Hear the Stories Behind Montana Historic Bridge Photos
Today, we're used to snapping photos with our phones. Boom. Quick. Then off to the next attraction.
But imagine spending an entire day photographing a piece of history from every angle, waiting until the light is perfect, and creating a record that could be important a century from now.
That's what Missoula painter and photographer Kristi Hager did, spending the better part of 20 years creating a permanent record of the bridges, roads, and power plants that helped to "modernize" Montana after pioneer times.
And Thursday night she'll share the stories of those adventures.
A selection of Hagar's photos, pulled from over 600 taken for the Historic American Buildings Survey and currently stored at the Library of Congress, have been turned into a traveling exhibit that is now on display at the Missoula Art Museum.
The "For the Record: Photographing Montana's Historic Bridges, Powerhouses and Missile Sites Inside and Out" tells the story behind the photos. And the orders were to not do "run and gun" photography, which shows in the quality of the photos, taken with a classic 4x5 "view camera"…
"They don't want you to stand the camera up and take a casual picture," Hagar explains. "They want you to make it beautiful as well."
That can take hours of work
Hager often spent an entire day at each structure. Since retired, she says she'll still some of the remaining bridges while traveling across the state.
"It's like seeing an old friend. Because when I photographed them I'm pretty much there all day, to do one bridge. I'm there from say, 9 in the morning to 4 in the afternoon. Because I sort of have to follow the sun around the bridge, to get the best shots."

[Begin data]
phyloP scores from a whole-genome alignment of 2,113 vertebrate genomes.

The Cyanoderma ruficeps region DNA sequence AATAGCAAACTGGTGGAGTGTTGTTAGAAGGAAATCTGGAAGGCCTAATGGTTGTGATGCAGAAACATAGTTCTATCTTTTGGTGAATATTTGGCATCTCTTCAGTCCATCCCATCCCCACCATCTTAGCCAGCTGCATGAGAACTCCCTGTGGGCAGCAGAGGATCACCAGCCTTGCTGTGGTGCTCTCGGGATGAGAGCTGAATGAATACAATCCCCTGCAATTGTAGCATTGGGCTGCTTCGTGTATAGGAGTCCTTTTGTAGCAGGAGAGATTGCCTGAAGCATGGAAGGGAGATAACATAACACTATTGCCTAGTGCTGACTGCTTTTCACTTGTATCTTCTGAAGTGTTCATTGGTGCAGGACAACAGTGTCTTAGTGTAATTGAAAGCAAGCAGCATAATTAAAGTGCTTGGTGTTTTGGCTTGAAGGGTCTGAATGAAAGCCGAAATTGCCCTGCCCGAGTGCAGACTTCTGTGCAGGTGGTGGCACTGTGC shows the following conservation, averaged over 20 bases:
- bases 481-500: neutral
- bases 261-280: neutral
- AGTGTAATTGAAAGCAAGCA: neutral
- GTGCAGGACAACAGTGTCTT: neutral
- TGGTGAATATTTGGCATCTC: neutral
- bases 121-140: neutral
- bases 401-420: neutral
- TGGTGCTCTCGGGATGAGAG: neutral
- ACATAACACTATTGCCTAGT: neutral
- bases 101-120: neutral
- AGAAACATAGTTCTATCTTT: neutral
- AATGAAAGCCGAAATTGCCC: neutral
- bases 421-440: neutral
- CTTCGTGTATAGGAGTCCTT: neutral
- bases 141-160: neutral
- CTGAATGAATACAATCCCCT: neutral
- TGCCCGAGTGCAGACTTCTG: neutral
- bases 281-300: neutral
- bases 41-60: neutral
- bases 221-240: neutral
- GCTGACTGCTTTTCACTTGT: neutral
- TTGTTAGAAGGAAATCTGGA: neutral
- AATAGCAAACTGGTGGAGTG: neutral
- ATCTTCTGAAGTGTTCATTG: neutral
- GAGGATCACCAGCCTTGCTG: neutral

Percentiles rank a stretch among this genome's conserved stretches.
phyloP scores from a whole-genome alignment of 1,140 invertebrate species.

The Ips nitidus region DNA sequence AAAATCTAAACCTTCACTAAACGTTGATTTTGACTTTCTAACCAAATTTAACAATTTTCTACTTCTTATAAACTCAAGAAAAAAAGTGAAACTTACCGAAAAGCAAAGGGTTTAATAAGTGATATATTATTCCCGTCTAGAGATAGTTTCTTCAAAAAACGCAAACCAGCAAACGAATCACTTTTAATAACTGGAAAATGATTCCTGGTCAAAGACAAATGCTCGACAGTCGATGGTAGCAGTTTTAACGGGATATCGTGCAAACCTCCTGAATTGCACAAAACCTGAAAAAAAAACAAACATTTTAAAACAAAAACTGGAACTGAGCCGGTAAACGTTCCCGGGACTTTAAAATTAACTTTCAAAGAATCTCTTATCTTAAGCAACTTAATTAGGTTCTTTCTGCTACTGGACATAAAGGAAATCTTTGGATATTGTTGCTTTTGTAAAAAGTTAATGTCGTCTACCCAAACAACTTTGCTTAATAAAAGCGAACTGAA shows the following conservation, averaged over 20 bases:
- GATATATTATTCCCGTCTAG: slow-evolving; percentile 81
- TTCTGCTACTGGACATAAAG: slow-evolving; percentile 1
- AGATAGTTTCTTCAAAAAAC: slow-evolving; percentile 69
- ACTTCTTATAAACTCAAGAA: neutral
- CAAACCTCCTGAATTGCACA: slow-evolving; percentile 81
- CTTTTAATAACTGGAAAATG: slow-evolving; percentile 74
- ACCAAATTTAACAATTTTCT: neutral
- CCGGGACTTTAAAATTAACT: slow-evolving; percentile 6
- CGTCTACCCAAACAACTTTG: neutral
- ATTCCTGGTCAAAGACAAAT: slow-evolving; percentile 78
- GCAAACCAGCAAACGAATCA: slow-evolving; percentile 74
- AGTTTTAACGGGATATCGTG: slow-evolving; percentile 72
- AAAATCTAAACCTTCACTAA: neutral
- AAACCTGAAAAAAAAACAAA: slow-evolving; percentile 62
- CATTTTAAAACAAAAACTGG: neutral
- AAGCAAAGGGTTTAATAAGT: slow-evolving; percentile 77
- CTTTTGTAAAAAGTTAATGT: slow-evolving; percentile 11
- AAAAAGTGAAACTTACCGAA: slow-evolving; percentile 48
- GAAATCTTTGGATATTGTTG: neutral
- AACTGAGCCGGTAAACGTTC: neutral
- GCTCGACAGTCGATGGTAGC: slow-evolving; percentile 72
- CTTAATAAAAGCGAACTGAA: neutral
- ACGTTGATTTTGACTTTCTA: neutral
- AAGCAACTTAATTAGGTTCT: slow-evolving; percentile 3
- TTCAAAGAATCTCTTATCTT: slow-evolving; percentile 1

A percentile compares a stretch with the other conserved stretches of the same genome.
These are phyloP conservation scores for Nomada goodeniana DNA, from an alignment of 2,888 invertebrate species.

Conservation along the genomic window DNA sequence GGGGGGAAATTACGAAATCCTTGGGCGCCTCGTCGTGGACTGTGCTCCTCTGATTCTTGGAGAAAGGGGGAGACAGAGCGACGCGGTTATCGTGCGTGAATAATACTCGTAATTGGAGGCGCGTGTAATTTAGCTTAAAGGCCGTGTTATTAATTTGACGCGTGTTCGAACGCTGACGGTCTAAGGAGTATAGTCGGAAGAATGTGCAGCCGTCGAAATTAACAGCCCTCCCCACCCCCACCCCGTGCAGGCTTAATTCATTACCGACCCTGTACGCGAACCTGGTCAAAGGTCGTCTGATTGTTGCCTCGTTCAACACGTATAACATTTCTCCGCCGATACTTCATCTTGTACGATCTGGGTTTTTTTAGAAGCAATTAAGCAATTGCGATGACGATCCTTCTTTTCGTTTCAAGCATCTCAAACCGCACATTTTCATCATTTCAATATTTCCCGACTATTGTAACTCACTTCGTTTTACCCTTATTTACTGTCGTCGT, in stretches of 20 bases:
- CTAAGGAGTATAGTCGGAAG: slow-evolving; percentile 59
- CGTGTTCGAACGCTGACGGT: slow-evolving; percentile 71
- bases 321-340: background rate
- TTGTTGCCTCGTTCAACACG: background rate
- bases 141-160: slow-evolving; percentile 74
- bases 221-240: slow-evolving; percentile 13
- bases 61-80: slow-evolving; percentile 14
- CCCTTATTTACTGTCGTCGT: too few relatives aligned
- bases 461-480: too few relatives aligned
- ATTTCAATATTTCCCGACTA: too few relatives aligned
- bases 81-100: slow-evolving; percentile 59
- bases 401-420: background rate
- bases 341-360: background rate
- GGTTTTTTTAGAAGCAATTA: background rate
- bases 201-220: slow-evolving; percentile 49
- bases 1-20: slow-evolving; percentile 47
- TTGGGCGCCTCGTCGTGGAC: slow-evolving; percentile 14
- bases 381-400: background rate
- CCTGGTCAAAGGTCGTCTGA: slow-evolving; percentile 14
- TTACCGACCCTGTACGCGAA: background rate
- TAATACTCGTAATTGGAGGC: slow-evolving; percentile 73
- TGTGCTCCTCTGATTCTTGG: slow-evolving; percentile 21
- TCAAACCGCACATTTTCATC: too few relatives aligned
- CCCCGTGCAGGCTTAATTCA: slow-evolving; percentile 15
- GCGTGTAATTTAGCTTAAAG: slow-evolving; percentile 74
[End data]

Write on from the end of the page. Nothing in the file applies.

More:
Her bridge photos tell the story of "old Montana"
"These bridges didn't exist. And once they came in they could completely change what was possible," Hagar observes. She notes in cases like the Yellowstone Valley, most of the growth was along the railroad on the south side of the river, and people could only cross to the north by ferry, or swimming a horse.
"These bridges just open up huge possibilities for people."
Hagar will appear at the Missoula Art Museum in a presentation set for 5 to 7 pm Thursday evening during an extended opening with a no-host bar.
The exhibit will be at MAM through mid-May and then travel to Explore the Arts in Hamilton, Holter Museum of Art in Helena, and MonDak Heritage Center in Sidney through 2025. Funding is provided by Montana Art Gallery Directors Association.